Rejection is an inherent part of every recruitment process. We know delivering the bad news of a rejection is every recruiter’s nightmare but – as with every other touchpoint in the communication between you and your candidates – it can make or break their candidate experience. A well-written rejection letter will be your gateway into a supple talent pool and an important step towards building a good employer brand that attracts skilled candidates. In this article, we’ll provide you with a checklist for an effective rejection email, together with 9 free plug and play templates that will enhance your candidates’ recruitment experience.
Let’s take the corporate setting as an example where companies receive an average of 250 applications per job post. 4-6 of those candidates will get an interview, and only one will be hired. That means 249 people would receive a rejection email from you.
So, instead of dreading this step, harness its potential to nurture the candidates’ relationship with your company and enhance your talent pool.
Forbes identified the “lack of/delayed communication” as the top deterrent in today’s war for talent. Companies who don’t supplement their hiring process with personal, timely and transparent communication touchpoints will not only discourage their applicants from re-applying, but might inadvertently turn them into detractors.
And with 45% of applicants’ preferred source of finding jobs being through their friends, neglecting your communication with candidates from the early stages of their candidate experience might have a direct impact on your Employer Value Proposition (EVP) and, thus, the amount and quality of talent you attract in the future.
[.c-tip][$green][.c-tip-title][.c-tip-pro][.c-tip-pro][.c-title-3]9 Candidate Rejection Email Templates[.c-title-3][.c-tip-title][.c-text-3]We've prepared 9 unique email templates for rejected candidates, which you can read here, or through the image below.[.c-text-3][$green][.c-tip]
Curating a supple talent pool is key in today’s competitive labor market. We go by the saying that “recruitment is not the business of hiring, but the business of rejection” and – if handled well – a simple rejection email can turn your candidates into future opportunities or even ambassadors.
A recent study shows that applicants who were rejected were 80% more likely to re-apply if they had a positive impression of the hiring organization, and the way you communicate the rejection will impact their impression tremendously.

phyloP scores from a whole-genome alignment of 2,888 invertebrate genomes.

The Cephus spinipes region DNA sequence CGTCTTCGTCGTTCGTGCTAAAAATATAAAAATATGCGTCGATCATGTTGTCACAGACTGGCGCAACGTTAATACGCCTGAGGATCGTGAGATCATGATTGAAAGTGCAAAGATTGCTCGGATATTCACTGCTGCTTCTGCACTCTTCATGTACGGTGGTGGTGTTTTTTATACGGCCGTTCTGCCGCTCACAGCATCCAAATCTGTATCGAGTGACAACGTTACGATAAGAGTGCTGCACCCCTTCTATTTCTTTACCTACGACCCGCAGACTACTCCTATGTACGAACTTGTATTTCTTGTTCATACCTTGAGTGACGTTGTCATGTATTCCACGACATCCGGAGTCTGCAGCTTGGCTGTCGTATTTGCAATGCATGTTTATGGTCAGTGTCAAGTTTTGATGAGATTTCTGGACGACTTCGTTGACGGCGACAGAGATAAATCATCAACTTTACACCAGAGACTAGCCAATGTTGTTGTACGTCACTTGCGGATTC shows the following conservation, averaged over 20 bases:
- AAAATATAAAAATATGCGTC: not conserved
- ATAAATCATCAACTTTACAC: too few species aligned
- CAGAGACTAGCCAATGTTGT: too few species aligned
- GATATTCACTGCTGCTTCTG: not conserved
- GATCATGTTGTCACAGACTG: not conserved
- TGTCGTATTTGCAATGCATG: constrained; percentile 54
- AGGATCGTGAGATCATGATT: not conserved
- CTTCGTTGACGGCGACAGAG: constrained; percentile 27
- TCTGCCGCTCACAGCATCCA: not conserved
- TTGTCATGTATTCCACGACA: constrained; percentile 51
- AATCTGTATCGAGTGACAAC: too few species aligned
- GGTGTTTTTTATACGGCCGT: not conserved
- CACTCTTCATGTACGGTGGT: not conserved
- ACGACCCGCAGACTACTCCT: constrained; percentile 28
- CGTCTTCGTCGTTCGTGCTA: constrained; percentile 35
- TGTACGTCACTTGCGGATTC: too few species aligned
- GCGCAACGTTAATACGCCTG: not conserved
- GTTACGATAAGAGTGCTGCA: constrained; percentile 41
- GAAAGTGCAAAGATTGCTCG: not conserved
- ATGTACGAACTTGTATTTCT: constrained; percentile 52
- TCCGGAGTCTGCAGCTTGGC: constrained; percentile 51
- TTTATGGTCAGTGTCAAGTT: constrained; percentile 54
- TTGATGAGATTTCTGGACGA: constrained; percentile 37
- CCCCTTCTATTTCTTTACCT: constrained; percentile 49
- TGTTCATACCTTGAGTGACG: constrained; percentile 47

A recent survey showed that 44% of candidates wait as much as two weeks for a response to their application, while another 15% waited months. Regardless of the outcome of their application, most candidates’ interest in a company will diminish the longer they wait for an initial response.
So, the sooner you can respond to your applicants, the better impression they will have of your company. Even if the news they are getting is not what they expected, a timely and personalized response will soften the blow.
Candidates spend an average of 3-4 hours updating their CV, writing a cover letter and submitting their application. Unfortunately, not all of them can move on to the next phase, and the majority will get a negative response.
Their effort and interest are worth more than a robot-like 3-sentence rejection. Show empathy, gratitude and appreciation for the time they spent applying for the position, even if it’s just the first step of the screening process.
Put yourself in their shoes: is your rejection email something you’d be happy to receive yourself?
It is no longer sufficient to tell candidates they are simply not being invited to an interview. The least you can do is explain your decision in a personalized way, even if it’s somewhat general.
Templates and automations ensure efficiency, but you should be able to identify a couple of scenarios that always allow for a personal touch regardless of the volume of applications you receive.
For example, the two most common scenarios might be that you like the candidate’s profile but they are not the right fit right now, or that the candidate does not have the appropriate background for your company yet.